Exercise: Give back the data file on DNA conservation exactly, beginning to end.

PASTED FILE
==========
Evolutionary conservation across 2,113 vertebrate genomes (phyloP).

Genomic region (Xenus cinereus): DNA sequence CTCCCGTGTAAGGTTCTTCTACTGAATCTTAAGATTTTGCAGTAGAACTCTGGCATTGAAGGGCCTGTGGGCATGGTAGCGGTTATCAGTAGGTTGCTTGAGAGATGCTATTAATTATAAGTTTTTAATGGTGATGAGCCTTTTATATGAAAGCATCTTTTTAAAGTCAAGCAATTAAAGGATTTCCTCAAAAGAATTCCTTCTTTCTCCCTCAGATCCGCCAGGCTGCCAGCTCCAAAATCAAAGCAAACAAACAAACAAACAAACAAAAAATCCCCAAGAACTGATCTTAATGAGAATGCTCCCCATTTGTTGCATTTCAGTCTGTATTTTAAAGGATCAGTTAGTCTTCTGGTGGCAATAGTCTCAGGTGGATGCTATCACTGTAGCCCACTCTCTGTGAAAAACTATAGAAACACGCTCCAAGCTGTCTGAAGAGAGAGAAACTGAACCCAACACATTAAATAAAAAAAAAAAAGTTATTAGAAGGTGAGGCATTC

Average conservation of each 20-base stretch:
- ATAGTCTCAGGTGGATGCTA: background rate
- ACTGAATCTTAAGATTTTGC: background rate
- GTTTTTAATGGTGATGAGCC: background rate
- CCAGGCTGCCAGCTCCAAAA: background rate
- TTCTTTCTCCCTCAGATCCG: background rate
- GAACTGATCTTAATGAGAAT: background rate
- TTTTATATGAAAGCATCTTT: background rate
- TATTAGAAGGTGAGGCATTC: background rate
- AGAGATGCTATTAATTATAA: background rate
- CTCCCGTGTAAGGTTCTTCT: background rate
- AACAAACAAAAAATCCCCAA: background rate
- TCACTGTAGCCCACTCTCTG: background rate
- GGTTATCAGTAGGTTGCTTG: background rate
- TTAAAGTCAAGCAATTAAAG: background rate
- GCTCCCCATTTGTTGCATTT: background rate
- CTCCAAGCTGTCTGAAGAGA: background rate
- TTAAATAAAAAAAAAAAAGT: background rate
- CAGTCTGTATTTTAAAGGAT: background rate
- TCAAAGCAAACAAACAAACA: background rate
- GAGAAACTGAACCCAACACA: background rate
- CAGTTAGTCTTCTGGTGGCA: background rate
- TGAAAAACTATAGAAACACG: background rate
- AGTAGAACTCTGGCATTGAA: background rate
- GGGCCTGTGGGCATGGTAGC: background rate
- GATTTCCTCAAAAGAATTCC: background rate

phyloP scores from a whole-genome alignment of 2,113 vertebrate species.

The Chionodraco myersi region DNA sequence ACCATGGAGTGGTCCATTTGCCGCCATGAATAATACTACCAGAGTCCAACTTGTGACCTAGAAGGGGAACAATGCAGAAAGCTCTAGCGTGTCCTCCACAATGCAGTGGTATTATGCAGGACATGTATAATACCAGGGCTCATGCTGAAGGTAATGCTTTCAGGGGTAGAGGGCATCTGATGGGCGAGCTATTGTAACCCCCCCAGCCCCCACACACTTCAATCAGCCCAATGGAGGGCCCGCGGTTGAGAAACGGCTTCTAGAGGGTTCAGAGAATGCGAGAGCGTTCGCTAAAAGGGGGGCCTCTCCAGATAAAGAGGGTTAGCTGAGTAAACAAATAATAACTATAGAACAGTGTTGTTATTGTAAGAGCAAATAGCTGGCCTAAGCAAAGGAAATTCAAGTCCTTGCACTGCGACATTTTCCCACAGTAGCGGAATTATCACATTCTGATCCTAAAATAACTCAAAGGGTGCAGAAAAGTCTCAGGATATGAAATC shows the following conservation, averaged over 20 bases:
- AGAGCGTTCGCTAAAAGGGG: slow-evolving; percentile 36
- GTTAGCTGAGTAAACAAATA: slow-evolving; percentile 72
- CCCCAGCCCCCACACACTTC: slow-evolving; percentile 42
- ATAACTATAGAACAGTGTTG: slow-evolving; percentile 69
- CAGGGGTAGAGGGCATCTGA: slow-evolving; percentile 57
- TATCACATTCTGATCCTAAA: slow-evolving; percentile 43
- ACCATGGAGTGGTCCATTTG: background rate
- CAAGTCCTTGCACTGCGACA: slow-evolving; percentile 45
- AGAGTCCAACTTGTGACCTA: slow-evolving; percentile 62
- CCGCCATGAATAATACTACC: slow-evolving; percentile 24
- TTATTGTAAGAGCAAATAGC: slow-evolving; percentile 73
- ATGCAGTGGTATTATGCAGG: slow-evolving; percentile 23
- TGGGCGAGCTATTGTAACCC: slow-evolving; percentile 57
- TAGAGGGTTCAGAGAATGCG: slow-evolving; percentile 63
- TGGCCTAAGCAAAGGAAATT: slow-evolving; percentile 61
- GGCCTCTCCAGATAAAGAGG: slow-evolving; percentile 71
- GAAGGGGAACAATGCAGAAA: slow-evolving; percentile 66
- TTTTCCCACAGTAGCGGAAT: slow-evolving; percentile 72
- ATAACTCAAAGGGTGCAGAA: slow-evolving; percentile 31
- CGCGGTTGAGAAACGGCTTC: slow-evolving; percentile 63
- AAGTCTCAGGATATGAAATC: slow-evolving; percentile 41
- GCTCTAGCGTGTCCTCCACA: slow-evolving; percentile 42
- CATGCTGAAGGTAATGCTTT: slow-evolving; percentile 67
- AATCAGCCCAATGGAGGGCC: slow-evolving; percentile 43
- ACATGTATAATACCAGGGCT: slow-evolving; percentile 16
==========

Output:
Evolutionary conservation across 2,113 vertebrate genomes (phyloP).

Genomic region (Xenus cinereus): DNA sequence CTCCCGTGTAAGGTTCTTCTACTGAATCTTAAGATTTTGCAGTAGAACTCTGGCATTGAAGGGCCTGTGGGCATGGTAGCGGTTATCAGTAGGTTGCTTGAGAGATGCTATTAATTATAAGTTTTTAATGGTGATGAGCCTTTTATATGAAAGCATCTTTTTAAAGTCAAGCAATTAAAGGATTTCCTCAAAAGAATTCCTTCTTTCTCCCTCAGATCCGCCAGGCTGCCAGCTCCAAAATCAAAGCAAACAAACAAACAAACAAACAAAAAATCCCCAAGAACTGATCTTAATGAGAATGCTCCCCATTTGTTGCATTTCAGTCTGTATTTTAAAGGATCAGTTAGTCTTCTGGTGGCAATAGTCTCAGGTGGATGCTATCACTGTAGCCCACTCTCTGTGAAAAACTATAGAAACACGCTCCAAGCTGTCTGAAGAGAGAGAAACTGAACCCAACACATTAAATAAAAAAAAAAAAGTTATTAGAAGGTGAGGCATTC

Average conservation of each 20-base stretch:
- ATAGTCTCAGGTGGATGCTA: background rate
- ACTGAATCTTAAGATTTTGC: background rate
- GTTTTTAATGGTGATGAGCC: background rate
- CCAGGCTGCCAGCTCCAAAA: background rate
- TTCTTTCTCCCTCAGATCCG: background rate
- GAACTGATCTTAATGAGAAT: background rate
- TTTTATATGAAAGCATCTTT: background rate
- TATTAGAAGGTGAGGCATTC: background rate
- AGAGATGCTATTAATTATAA: background rate
- CTCCCGTGTAAGGTTCTTCT: background rate
- AACAAACAAAAAATCCCCAA: background rate
- TCACTGTAGCCCACTCTCTG: background rate
- GGTTATCAGTAGGTTGCTTG: background rate
- TTAAAGTCAAGCAATTAAAG: background rate
- GCTCCCCATTTGTTGCATTT: background rate
- CTCCAAGCTGTCTGAAGAGA: background rate
- TTAAATAAAAAAAAAAAAGT: background rate
- CAGTCTGTATTTTAAAGGAT: background rate
- TCAAAGCAAACAAACAAACA: background rate
- GAGAAACTGAACCCAACACA: background rate
- CAGTTAGTCTTCTGGTGGCA: background rate
- TGAAAAACTATAGAAACACG: background rate
- AGTAGAACTCTGGCATTGAA: background rate
- GGGCCTGTGGGCATGGTAGC: background rate
- GATTTCCTCAAAAGAATTCC: background rate

phyloP scores from a whole-genome alignment of 2,113 vertebrate species.

The Chionodraco myersi region DNA sequence ACCATGGAGTGGTCCATTTGCCGCCATGAATAATACTACCAGAGTCCAACTTGTGACCTAGAAGGGGAACAATGCAGAAAGCTCTAGCGTGTCCTCCACAATGCAGTGGTATTATGCAGGACATGTATAATACCAGGGCTCATGCTGAAGGTAATGCTTTCAGGGGTAGAGGGCATCTGATGGGCGAGCTATTGTAACCCCCCCAGCCCCCACACACTTCAATCAGCCCAATGGAGGGCCCGCGGTTGAGAAACGGCTTCTAGAGGGTTCAGAGAATGCGAGAGCGTTCGCTAAAAGGGGGGCCTCTCCAGATAAAGAGGGTTAGCTGAGTAAACAAATAATAACTATAGAACAGTGTTGTTATTGTAAGAGCAAATAGCTGGCCTAAGCAAAGGAAATTCAAGTCCTTGCACTGCGACATTTTCCCACAGTAGCGGAATTATCACATTCTGATCCTAAAATAACTCAAAGGGTGCAGAAAAGTCTCAGGATATGAAATC shows the following conservation, averaged over 20 bases:
- AGAGCGTTCGCTAAAAGGGG: slow-evolving; percentile 36
- GTTAGCTGAGTAAACAAATA: slow-evolving; percentile 72
- CCCCAGCCCCCACACACTTC: slow-evolving; percentile 42
- ATAACTATAGAACAGTGTTG: slow-evolving; percentile 69
- CAGGGGTAGAGGGCATCTGA: slow-evolving; percentile 57
- TATCACATTCTGATCCTAAA: slow-evolving; percentile 43
- ACCATGGAGTGGTCCATTTG: background rate
- CAAGTCCTTGCACTGCGACA: slow-evolving; percentile 45
- AGAGTCCAACTTGTGACCTA: slow-evolving; percentile 62
- CCGCCATGAATAATACTACC: slow-evolving; percentile 24
- TTATTGTAAGAGCAAATAGC: slow-evolving; percentile 73
- ATGCAGTGGTATTATGCAGG: slow-evolving; percentile 23
- TGGGCGAGCTATTGTAACCC: slow-evolving; percentile 57
- TAGAGGGTTCAGAGAATGCG: slow-evolving; percentile 63
- TGGCCTAAGCAAAGGAAATT: slow-evolving; percentile 61
- GGCCTCTCCAGATAAAGAGG: slow-evolving; percentile 71
- GAAGGGGAACAATGCAGAAA: slow-evolving; percentile 66
- TTTTCCCACAGTAGCGGAAT: slow-evolving; percentile 72
- ATAACTCAAAGGGTGCAGAA: slow-evolving; percentile 31
- CGCGGTTGAGAAACGGCTTC: slow-evolving; percentile 63
- AAGTCTCAGGATATGAAATC: slow-evolving; percentile 41
- GCTCTAGCGTGTCCTCCACA: slow-evolving; percentile 42
- CATGCTGAAGGTAATGCTTT: slow-evolving; percentile 67
- AATCAGCCCAATGGAGGGCC: slow-evolving; percentile 43
- ACATGTATAATACCAGGGCT: slow-evolving; percentile 16